I’m off on a little holiday. And looking forward to refreshing and rubbing the mould off my stale bits! It’s easy not to notice it growing. But when I get so bored that complacency and loss of love of the nice things sets in so bad that I realise I’ve even got used to life […]
Late Saturday night we arrived home following a fantastic family holiday in and around Cumbria. Yesterday was all about those post holiday essentials, unloading the car, laundry, getting food essentials in and of course visiting the grandparents who had missed the children for the week.
This morning I booted up the PC all ready to write down my thoughts and look through and upload some photos when I read this blog article by Ross Mountney.
I have followed her blog since before we started home educating, in fact it was some of her articles that gave me the knowledge and courage to get started, and I have several of her books on my shelf. (I would always highly recommend these if you are home educating, seriously considering it, or just a little bit curious, they are eye opening.) This morning however, it was like reading my own thoughts written by someone else.
It is so true that over time you get complacent, you take your natural surroundings for granted and stop noticing things. This is your sign to make a change, see something new, take in a different scenery. The importance of this for children is just as great if not more so as for adults. Children gain so much by being allowed to see different areas, take in different scenery and experience new things.
Watching the joy on my 3 year olds face as he ran along the shore of the lake, or as he jumped in to the waves on the beach, being able to give my children the opportunity to feed giraffes, see some stunning waterfalls and try their hands at waterskiing are those moments that would be so heavily restricted by a school time table, but no one can claim that they are not valuable learning opportunities. When we find ourselves in natural conversation about the force of the water and how and why it shapes our landscape, not because a curriculum is forcing us too but because we are walking alongside a fast flowing and winding river and it was just a natural topic of conversation, flowing as freely as the river itself can anyone suspect that these children are not getting educated? When that conversation beings us again to consider the effect that the reintroduction of wolves had on the eco system at Yellowstone, this stuff is not being taught from a book, its in context, in real life.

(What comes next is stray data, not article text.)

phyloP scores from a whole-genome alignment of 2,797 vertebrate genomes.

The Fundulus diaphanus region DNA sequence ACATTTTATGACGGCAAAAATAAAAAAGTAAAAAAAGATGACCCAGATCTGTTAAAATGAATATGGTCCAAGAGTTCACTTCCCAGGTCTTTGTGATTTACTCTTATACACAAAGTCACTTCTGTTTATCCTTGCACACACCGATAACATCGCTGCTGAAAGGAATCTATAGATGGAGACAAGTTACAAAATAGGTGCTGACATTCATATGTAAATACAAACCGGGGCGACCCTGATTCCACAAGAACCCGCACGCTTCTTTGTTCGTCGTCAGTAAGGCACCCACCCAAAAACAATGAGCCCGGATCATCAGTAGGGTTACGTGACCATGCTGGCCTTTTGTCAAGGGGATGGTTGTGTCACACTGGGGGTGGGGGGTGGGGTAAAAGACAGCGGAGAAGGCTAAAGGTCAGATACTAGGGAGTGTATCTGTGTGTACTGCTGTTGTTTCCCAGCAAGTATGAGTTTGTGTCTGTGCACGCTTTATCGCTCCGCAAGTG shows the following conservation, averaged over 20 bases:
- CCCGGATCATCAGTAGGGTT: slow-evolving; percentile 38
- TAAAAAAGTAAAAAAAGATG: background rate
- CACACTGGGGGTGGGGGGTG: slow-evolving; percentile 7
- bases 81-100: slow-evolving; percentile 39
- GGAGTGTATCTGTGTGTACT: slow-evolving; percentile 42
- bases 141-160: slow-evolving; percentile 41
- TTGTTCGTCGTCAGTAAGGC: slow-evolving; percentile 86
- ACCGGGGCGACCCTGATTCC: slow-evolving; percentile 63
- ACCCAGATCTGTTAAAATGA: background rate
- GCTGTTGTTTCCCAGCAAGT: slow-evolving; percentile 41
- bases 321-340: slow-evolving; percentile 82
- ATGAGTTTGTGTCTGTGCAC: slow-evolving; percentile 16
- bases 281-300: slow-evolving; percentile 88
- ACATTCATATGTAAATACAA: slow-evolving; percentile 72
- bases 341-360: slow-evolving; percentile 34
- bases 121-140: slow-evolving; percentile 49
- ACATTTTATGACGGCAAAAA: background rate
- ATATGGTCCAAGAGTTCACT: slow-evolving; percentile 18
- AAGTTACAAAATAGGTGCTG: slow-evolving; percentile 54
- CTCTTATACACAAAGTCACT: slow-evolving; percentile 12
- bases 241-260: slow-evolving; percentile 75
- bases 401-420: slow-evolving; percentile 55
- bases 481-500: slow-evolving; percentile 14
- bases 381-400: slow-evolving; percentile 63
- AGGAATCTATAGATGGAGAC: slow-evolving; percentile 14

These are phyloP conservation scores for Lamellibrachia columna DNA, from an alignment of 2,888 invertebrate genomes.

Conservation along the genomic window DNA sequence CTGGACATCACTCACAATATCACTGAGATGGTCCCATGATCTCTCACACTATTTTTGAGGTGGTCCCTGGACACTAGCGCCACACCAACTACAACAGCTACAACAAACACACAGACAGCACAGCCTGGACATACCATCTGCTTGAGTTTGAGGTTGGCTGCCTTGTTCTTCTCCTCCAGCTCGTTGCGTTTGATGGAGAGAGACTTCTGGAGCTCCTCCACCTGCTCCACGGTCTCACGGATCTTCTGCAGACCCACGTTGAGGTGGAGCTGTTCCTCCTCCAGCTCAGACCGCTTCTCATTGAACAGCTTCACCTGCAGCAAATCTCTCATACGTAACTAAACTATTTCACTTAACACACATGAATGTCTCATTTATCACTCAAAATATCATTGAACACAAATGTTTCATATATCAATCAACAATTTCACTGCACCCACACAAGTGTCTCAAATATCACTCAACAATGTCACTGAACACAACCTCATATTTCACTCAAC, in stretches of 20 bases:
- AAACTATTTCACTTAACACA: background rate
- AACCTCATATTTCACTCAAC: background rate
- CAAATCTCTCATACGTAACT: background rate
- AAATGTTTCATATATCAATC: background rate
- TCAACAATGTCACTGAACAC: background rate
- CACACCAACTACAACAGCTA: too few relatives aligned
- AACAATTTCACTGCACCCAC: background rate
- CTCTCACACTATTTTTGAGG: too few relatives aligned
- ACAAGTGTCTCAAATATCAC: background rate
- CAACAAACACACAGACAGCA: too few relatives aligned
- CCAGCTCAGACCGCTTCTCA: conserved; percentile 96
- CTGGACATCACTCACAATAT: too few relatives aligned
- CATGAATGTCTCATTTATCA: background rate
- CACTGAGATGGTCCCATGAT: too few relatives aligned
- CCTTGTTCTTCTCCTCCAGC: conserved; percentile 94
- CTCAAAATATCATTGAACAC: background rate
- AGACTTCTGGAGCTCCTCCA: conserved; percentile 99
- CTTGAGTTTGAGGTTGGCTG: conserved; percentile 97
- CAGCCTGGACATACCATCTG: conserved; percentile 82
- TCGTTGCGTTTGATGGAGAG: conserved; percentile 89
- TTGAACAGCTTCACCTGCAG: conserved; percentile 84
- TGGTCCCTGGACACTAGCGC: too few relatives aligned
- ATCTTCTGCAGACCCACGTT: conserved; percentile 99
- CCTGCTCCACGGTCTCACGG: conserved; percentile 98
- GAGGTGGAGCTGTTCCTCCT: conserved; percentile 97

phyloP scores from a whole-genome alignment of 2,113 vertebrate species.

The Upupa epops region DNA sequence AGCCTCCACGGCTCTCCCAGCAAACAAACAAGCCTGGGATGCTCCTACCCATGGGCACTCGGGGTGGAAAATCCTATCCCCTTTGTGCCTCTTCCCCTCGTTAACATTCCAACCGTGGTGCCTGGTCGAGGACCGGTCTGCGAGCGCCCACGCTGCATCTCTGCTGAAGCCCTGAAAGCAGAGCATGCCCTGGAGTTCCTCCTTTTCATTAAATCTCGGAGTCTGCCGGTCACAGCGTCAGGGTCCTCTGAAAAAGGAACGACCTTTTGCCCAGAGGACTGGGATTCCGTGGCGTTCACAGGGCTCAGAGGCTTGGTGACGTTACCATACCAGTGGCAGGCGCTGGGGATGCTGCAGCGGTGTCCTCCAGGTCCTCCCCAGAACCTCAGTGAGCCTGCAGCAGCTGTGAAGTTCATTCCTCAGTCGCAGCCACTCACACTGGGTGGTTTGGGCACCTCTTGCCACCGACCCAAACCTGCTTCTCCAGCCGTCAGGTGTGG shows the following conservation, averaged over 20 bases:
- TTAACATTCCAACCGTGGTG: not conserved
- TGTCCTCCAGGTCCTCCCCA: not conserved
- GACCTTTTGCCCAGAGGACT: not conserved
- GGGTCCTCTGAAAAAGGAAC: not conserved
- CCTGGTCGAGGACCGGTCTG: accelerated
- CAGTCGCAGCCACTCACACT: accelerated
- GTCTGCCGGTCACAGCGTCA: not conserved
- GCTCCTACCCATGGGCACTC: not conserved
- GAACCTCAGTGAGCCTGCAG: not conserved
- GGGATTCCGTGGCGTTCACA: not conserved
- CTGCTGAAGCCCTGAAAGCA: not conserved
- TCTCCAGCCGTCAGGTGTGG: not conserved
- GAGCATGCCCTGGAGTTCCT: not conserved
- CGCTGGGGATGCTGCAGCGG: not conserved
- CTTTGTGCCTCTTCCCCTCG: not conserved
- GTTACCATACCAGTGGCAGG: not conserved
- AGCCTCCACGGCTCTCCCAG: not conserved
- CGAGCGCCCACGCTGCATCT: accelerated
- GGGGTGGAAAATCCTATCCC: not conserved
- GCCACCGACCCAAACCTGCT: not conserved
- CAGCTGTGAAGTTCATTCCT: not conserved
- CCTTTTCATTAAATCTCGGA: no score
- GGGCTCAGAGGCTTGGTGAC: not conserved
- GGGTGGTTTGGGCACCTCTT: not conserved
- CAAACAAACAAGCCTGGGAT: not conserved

We arrived home and visited Nanny and my 3 year old told her all about feeding the giraffe, even remembering to tell her about their blue tongues, he was only 3 in May and has never attended a nursery and nor will he be attending school, but I am not worried that he is missing out on learning anything. He knows about tides coming in, he knows about things sinking and floating and he knows that flat pebbles are better for skimming (even if he hasn’t actually mastered that skill himself yet)
We visited the Beatrix Potter attraction, she was a fascinating lady and J was intrigued. He loved her quotes about how pleased she was that she had not been sent to school, he agreed with what she said about it rubbing off some of her originality. He also has a strong love of animals, nature and drawing. But this experience also highlighted the difference in how women and girls were treated from today.
The Black Country Living Museum also gave a valuable insight into historic lives and our country’s industrial past. We included a visit to the traditional sweet shop, chippy and pub as well as having a go with some of the old toys and street games and watching a Victorian school teacher at work with a class.
As well as the obvious and real benefits for the children educationally, the emotional benefits for us all as a family make holidays, even cheap holidays and trips visiting family, so incredibly valuable. To feel the sand under my feet and the waves breaking around my ankles refreshes me. The sound of the water flowing over the stones in the river and the splashing of the water falls wakes up my senses and makes me feel at peace. My mums ashes were scattered at Stock ghyll force waterfalls in Ambleside, it was her favourite place and I sense that when I am visiting, it heals my mind and puts me in a better mindset to tackle the challenges that parenting my own children can bring. Benefiting the family.